Defensive Cybersecurity (NIST)

Alexis Oreiro
6 min readJan 24, 2022


I’m going to talk about steps that the US government takes to encourage good defensive cybersecutity practices.

In all the discussions about cybersecurity, one of the key things you are going to know is the asymmetry between the adversaries and those who they attack.

Adversaries can move around quickly and attack in all different kinds of ways.

The targets of those attacks, have to kind of sit in place and be ready for any attack that might come at them.

So I’m going to explain you the ways that the federal US goverment tries to encourage good cybersecurity defense.

The key federal agency that has this mission is called NIST, the National Institute for Standards and Technology.

NIST is an agency that’s actually been around for more than 100 years.
Their core mission has been about establishing technical standards, things like weights, and measures, and distances, and standards for everything
from knitting needles to thread to different kinds of chemical compounds.
NIST is made up of scientists and engineers who are decidedly nonpartisan, nonpolitical, not really interested in public policy issues.

They are just trying to establish good scientific and engineering baselines that the society can depend upon.

NIST has a decidely nonregulatory role in cybersecurity which was expanded by legislation that US congress passed in 2014.

They called on NIST to establish a cybersecurity framework whose goal was to guide institutions in being prepared to meet any kind of cybersecurity attack that could come along.

These are process standards not really technical standards. They don’t prescribe exactly what kind of encryption algorithm you should use or exactly what kind of computer hardware you should be building.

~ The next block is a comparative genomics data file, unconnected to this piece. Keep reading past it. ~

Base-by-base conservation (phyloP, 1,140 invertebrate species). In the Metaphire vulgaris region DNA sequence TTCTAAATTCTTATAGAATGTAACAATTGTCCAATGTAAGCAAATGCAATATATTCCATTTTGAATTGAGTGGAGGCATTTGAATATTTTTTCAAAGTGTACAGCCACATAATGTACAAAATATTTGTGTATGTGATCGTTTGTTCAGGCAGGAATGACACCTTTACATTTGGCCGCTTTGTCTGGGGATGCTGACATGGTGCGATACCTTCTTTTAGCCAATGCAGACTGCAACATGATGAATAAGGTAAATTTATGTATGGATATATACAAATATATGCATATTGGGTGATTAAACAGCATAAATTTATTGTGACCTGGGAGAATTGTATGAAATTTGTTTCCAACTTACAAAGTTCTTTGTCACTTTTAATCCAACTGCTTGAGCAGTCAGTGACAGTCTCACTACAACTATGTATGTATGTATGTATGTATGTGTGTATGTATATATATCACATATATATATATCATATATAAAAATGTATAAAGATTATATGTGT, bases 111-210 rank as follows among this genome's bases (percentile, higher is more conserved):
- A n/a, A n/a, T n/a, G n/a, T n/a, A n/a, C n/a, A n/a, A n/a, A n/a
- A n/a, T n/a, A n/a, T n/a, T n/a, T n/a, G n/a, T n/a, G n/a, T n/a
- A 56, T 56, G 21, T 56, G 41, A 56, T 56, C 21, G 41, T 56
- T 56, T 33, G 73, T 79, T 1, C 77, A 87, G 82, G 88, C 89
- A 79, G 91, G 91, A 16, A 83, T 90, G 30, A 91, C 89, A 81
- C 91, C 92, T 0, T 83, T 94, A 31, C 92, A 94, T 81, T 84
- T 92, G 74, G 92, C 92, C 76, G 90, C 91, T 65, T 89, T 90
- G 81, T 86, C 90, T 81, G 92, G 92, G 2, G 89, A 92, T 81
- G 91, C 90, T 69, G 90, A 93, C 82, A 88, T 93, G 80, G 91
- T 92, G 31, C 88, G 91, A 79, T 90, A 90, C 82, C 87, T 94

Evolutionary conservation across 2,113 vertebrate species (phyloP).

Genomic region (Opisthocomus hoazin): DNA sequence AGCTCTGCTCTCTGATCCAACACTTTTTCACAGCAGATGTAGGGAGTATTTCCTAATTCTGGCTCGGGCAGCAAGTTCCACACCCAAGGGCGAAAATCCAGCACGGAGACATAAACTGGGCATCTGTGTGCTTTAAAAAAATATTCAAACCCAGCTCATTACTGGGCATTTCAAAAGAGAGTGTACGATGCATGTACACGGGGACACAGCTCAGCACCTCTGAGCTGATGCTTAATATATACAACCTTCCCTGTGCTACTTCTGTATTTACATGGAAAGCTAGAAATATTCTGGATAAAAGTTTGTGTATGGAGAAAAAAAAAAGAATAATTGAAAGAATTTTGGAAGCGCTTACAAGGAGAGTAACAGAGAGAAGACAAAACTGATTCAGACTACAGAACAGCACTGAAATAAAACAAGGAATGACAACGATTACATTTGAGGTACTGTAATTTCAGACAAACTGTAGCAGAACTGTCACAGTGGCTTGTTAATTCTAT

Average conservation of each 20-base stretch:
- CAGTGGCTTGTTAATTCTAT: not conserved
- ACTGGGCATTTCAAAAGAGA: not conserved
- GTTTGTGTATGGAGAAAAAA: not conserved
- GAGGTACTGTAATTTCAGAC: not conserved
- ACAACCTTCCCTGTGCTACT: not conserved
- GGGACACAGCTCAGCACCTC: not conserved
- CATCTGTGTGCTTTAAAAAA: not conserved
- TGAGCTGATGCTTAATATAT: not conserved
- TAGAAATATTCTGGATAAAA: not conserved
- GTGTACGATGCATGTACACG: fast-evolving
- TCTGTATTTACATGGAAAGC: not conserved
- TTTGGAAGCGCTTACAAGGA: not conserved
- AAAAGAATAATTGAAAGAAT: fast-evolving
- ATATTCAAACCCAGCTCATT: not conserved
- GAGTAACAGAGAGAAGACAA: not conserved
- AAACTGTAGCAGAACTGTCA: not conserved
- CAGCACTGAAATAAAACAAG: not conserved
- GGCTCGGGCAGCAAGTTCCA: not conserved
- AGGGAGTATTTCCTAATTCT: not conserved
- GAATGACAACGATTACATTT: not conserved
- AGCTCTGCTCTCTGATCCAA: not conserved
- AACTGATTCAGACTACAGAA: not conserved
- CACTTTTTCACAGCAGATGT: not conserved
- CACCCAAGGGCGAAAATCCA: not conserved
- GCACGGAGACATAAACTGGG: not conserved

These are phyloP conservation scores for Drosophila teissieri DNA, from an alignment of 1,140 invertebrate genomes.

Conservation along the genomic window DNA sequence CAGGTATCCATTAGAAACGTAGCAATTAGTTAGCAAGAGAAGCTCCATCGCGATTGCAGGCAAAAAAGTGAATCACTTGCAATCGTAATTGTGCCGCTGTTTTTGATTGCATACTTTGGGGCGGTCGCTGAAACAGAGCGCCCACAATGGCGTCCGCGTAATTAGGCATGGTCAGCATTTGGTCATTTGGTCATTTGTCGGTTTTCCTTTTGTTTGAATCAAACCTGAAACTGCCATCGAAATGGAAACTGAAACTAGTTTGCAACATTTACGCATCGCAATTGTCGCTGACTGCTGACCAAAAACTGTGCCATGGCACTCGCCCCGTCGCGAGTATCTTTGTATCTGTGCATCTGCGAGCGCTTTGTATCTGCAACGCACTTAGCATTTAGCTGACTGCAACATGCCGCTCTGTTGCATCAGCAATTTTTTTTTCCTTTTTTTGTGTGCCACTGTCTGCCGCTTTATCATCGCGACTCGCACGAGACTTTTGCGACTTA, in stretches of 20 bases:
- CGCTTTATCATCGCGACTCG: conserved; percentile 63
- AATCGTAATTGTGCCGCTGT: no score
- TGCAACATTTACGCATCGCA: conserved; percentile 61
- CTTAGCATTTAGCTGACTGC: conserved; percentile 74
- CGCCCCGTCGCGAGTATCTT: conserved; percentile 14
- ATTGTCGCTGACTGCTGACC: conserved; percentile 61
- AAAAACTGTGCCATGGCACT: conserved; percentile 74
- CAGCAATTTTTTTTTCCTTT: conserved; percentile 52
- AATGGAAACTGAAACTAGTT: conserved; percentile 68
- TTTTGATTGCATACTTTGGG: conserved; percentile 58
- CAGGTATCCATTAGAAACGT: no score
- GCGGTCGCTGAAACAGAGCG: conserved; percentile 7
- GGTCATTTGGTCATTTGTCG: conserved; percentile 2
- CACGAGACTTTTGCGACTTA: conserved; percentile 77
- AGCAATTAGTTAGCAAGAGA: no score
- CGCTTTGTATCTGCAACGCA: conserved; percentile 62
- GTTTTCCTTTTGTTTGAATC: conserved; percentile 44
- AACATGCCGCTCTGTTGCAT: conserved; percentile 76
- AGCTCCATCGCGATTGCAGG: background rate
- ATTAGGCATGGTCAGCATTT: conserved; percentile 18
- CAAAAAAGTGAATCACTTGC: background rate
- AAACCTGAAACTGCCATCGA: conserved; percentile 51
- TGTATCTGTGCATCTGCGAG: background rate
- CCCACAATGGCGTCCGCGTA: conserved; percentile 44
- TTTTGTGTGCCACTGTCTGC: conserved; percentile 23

So as you can see, the NIST cybersecurity framework composes six main pillars: Prepare, Identify, Protect, Detect, Respond and Recover.

The Prepare step was incorporated to achieve more effective, efficient,
and cost-effective security and privacy risk management processes. Although many organizations are already implementing many tasks in the Prepare step as part of organization-wide risk management, including this guidance in a single publication reduces complexity as organizations implement the RMF,
promotes IT modernization objectives, conserves security and privacy resources, prioritizes security activities to focus protection strategies on the most critical assets and systems, and promotes privacy protections for individuals. The organization-wide risk management activities conducted in the Prepare step are critical to preparing the organization to execute the remaining RMF steps. Without adequate risk management preparation at the organizational and system levels, security and privacy activities can become too costly, demand too many skilled security and privacy professionals, and produce ineffective solutions.

The Identify framework is really a question of understanding what needs to be protected in an organization.

So it entails asking questions and making lists of what are the assets that need to be protected from a cybersecurity perspective. What machines, what pieces of software, what facilities are possible targes of attack.

It then asks you to look at the key aspects of the business enviroment.

What is the mission that the organization is trying to fulfill?

That will help draw attention to areas that need particular protection from cybersecurity attacks.

Ask about governance questions.

What are the policies in place for managing risk?

That is everything from making sure that people hace the right training to making sure that, if an employee leaves an organization, their account is deleted in a reasonable time, etc.

So just making sure that the right kinds of operational policies are in place.

There are two items in this pillar that address risk assessment. It’s obviously important to understand where your risks may lie, and then risk management.

What kinds of risks do you need to pay particular attention to?

For example, if you’re an organization that is dependent on delivering service 24 hours a day, seven days a week, then you’re going to want to make sure that your systems are available all the time, that you have backups in place in the event of some kind of an attack.